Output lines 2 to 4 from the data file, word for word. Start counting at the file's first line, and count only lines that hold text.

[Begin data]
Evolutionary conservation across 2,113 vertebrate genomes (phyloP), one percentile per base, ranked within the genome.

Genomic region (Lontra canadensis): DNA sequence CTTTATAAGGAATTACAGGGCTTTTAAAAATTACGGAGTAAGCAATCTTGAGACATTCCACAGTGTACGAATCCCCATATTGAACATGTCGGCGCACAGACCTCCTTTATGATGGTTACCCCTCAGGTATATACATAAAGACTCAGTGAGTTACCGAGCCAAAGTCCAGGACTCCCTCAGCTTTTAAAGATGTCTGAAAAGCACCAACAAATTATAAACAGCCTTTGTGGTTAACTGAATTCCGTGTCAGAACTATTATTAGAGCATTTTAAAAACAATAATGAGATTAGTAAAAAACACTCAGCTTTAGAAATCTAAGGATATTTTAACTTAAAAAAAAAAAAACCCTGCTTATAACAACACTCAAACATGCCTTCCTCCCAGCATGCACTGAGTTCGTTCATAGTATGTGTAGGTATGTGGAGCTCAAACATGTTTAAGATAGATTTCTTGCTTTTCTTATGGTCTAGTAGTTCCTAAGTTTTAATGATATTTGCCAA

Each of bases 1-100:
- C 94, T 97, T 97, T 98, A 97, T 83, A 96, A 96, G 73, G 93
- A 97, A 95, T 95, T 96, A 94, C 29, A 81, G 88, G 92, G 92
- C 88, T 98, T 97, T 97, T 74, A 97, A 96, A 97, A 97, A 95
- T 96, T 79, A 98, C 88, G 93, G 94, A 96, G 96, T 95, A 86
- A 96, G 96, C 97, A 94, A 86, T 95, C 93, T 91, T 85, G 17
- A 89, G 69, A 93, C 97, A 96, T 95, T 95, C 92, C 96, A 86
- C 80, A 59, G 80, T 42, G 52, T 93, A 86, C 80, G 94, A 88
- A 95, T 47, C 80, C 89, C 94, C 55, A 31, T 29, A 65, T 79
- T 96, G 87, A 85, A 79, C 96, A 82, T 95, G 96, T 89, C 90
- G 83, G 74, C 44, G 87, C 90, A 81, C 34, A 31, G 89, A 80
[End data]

Genomic region (Lontra canadensis): DNA sequence CTTTATAAGGAATTACAGGGCTTTTAAAAATTACGGAGTAAGCAATCTTGAGACATTCCACAGTGTACGAATCCCCATATTGAACATGTCGGCGCACAGACCTCCTTTATGATGGTTACCCCTCAGGTATATACATAAAGACTCAGTGAGTTACCGAGCCAAAGTCCAGGACTCCCTCAGCTTTTAAAGATGTCTGAAAAGCACCAACAAATTATAAACAGCCTTTGTGGTTAACTGAATTCCGTGTCAGAACTATTATTAGAGCATTTTAAAAACAATAATGAGATTAGTAAAAAACACTCAGCTTTAGAAATCTAAGGATATTTTAACTTAAAAAAAAAAAAACCCTGCTTATAACAACACTCAAACATGCCTTCCTCCCAGCATGCACTGAGTTCGTTCATAGTATGTGTAGGTATGTGGAGCTCAAACATGTTTAAGATAGATTTCTTGCTTTTCTTATGGTCTAGTAGTTCCTAAGTTTTAATGATATTTGCCAA

Each of bases 1-100:
- C 94, T 97, T 97, T 98, A 97, T 83, A 96, A 96, G 73, G 93